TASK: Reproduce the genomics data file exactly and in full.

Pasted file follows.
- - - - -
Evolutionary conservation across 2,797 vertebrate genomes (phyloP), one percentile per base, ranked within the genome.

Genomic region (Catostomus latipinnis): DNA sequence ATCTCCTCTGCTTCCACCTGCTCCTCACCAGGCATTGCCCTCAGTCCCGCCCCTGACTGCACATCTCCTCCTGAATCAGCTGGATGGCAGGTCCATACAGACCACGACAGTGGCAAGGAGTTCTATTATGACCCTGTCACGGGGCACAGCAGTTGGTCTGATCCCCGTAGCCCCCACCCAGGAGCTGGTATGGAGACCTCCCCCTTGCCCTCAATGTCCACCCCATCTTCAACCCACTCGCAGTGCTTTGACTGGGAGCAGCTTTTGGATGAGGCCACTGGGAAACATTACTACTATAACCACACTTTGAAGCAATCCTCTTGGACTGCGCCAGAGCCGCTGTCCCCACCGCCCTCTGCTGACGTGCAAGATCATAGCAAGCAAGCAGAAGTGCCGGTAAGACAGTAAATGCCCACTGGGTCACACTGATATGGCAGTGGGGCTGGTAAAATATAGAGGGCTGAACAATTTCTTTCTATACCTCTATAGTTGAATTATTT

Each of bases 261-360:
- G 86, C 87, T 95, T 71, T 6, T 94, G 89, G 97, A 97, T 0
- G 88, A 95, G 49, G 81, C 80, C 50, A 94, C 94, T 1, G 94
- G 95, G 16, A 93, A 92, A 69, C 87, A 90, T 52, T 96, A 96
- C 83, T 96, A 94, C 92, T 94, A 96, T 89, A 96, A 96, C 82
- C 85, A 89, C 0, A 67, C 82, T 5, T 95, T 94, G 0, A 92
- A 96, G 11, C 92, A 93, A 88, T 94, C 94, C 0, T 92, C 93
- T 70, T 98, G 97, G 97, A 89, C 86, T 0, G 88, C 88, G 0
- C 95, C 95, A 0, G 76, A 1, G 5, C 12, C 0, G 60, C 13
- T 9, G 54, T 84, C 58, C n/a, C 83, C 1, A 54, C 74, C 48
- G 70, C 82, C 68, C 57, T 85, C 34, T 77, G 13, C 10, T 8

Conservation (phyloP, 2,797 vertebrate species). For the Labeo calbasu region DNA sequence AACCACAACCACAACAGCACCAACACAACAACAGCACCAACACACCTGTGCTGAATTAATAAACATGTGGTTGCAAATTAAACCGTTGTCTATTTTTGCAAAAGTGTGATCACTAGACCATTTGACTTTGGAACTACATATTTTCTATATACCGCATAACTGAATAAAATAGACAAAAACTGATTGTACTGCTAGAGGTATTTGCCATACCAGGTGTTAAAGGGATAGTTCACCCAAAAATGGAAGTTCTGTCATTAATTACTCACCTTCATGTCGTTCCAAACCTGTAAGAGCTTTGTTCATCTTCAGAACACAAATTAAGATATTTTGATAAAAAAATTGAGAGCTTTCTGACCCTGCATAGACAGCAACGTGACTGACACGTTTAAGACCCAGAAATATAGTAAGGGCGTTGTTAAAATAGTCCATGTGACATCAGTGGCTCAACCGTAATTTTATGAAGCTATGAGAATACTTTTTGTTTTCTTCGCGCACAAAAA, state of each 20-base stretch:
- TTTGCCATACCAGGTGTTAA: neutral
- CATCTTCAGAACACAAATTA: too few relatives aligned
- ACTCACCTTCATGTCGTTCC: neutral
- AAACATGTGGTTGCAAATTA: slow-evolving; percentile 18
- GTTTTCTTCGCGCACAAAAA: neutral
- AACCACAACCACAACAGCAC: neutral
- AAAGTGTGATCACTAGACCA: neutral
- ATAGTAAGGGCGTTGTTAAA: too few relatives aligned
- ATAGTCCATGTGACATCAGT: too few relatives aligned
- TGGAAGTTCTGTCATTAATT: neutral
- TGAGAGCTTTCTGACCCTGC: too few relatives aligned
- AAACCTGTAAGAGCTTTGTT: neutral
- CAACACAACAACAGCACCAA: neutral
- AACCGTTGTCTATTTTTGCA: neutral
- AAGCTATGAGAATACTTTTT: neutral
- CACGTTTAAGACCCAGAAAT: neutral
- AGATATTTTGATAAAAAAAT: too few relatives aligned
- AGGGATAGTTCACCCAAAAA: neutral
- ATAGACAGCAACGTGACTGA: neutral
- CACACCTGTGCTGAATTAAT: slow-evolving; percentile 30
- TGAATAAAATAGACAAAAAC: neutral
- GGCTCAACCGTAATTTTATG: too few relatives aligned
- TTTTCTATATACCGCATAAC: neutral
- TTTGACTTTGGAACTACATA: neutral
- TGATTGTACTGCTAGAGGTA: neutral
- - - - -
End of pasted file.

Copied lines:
Evolutionary conservation across 2,797 vertebrate genomes (phyloP), one percentile per base, ranked within the genome.

Genomic region (Catostomus latipinnis): DNA sequence ATCTCCTCTGCTTCCACCTGCTCCTCACCAGGCATTGCCCTCAGTCCCGCCCCTGACTGCACATCTCCTCCTGAATCAGCTGGATGGCAGGTCCATACAGACCACGACAGTGGCAAGGAGTTCTATTATGACCCTGTCACGGGGCACAGCAGTTGGTCTGATCCCCGTAGCCCCCACCCAGGAGCTGGTATGGAGACCTCCCCCTTGCCCTCAATGTCCACCCCATCTTCAACCCACTCGCAGTGCTTTGACTGGGAGCAGCTTTTGGATGAGGCCACTGGGAAACATTACTACTATAACCACACTTTGAAGCAATCCTCTTGGACTGCGCCAGAGCCGCTGTCCCCACCGCCCTCTGCTGACGTGCAAGATCATAGCAAGCAAGCAGAAGTGCCGGTAAGACAGTAAATGCCCACTGGGTCACACTGATATGGCAGTGGGGCTGGTAAAATATAGAGGGCTGAACAATTTCTTTCTATACCTCTATAGTTGAATTATTT

Each of bases 261-360:
- G 86, C 87, T 95, T 71, T 6, T 94, G 89, G 97, A 97, T 0
- G 88, A 95, G 49, G 81, C 80, C 50, A 94, C 94, T 1, G 94
- G 95, G 16, A 93, A 92, A 69, C 87, A 90, T 52, T 96, A 96
- C 83, T 96, A 94, C 92, T 94, A 96, T 89, A 96, A 96, C 82
- C 85, A 89, C 0, A 67, C 82, T 5, T 95, T 94, G 0, A 92
- A 96, G 11, C 92, A 93, A 88, T 94, C 94, C 0, T 92, C 93
- T 70, T 98, G 97, G 97, A 89, C 86, T 0, G 88, C 88, G 0
- C 95, C 95, A 0, G 76, A 1, G 5, C 12, C 0, G 60, C 13
- T 9, G 54, T 84, C 58, C n/a, C 83, C 1, A 54, C 74, C 48
- G 70, C 82, C 68, C 57, T 85, C 34, T 77, G 13, C 10, T 8

Conservation (phyloP, 2,797 vertebrate species). For the Labeo calbasu region DNA sequence AACCACAACCACAACAGCACCAACACAACAACAGCACCAACACACCTGTGCTGAATTAATAAACATGTGGTTGCAAATTAAACCGTTGTCTATTTTTGCAAAAGTGTGATCACTAGACCATTTGACTTTGGAACTACATATTTTCTATATACCGCATAACTGAATAAAATAGACAAAAACTGATTGTACTGCTAGAGGTATTTGCCATACCAGGTGTTAAAGGGATAGTTCACCCAAAAATGGAAGTTCTGTCATTAATTACTCACCTTCATGTCGTTCCAAACCTGTAAGAGCTTTGTTCATCTTCAGAACACAAATTAAGATATTTTGATAAAAAAATTGAGAGCTTTCTGACCCTGCATAGACAGCAACGTGACTGACACGTTTAAGACCCAGAAATATAGTAAGGGCGTTGTTAAAATAGTCCATGTGACATCAGTGGCTCAACCGTAATTTTATGAAGCTATGAGAATACTTTTTGTTTTCTTCGCGCACAAAAA, state of each 20-base stretch:
- TTTGCCATACCAGGTGTTAA: neutral
- CATCTTCAGAACACAAATTA: too few relatives aligned
- ACTCACCTTCATGTCGTTCC: neutral
- AAACATGTGGTTGCAAATTA: slow-evolving; percentile 18
- GTTTTCTTCGCGCACAAAAA: neutral
- AACCACAACCACAACAGCAC: neutral
- AAAGTGTGATCACTAGACCA: neutral
- ATAGTAAGGGCGTTGTTAAA: too few relatives aligned
- ATAGTCCATGTGACATCAGT: too few relatives aligned
- TGGAAGTTCTGTCATTAATT: neutral
- TGAGAGCTTTCTGACCCTGC: too few relatives aligned
- AAACCTGTAAGAGCTTTGTT: neutral
- CAACACAACAACAGCACCAA: neutral
- AACCGTTGTCTATTTTTGCA: neutral
- AAGCTATGAGAATACTTTTT: neutral
- CACGTTTAAGACCCAGAAAT: neutral
- AGATATTTTGATAAAAAAAT: too few relatives aligned
- AGGGATAGTTCACCCAAAAA: neutral
- ATAGACAGCAACGTGACTGA: neutral
- CACACCTGTGCTGAATTAAT: slow-evolving; percentile 30
- TGAATAAAATAGACAAAAAC: neutral
- GGCTCAACCGTAATTTTATG: too few relatives aligned
- TTTTCTATATACCGCATAAC: neutral
- TTTGACTTTGGAACTACATA: neutral
- TGATTGTACTGCTAGAGGTA: neutral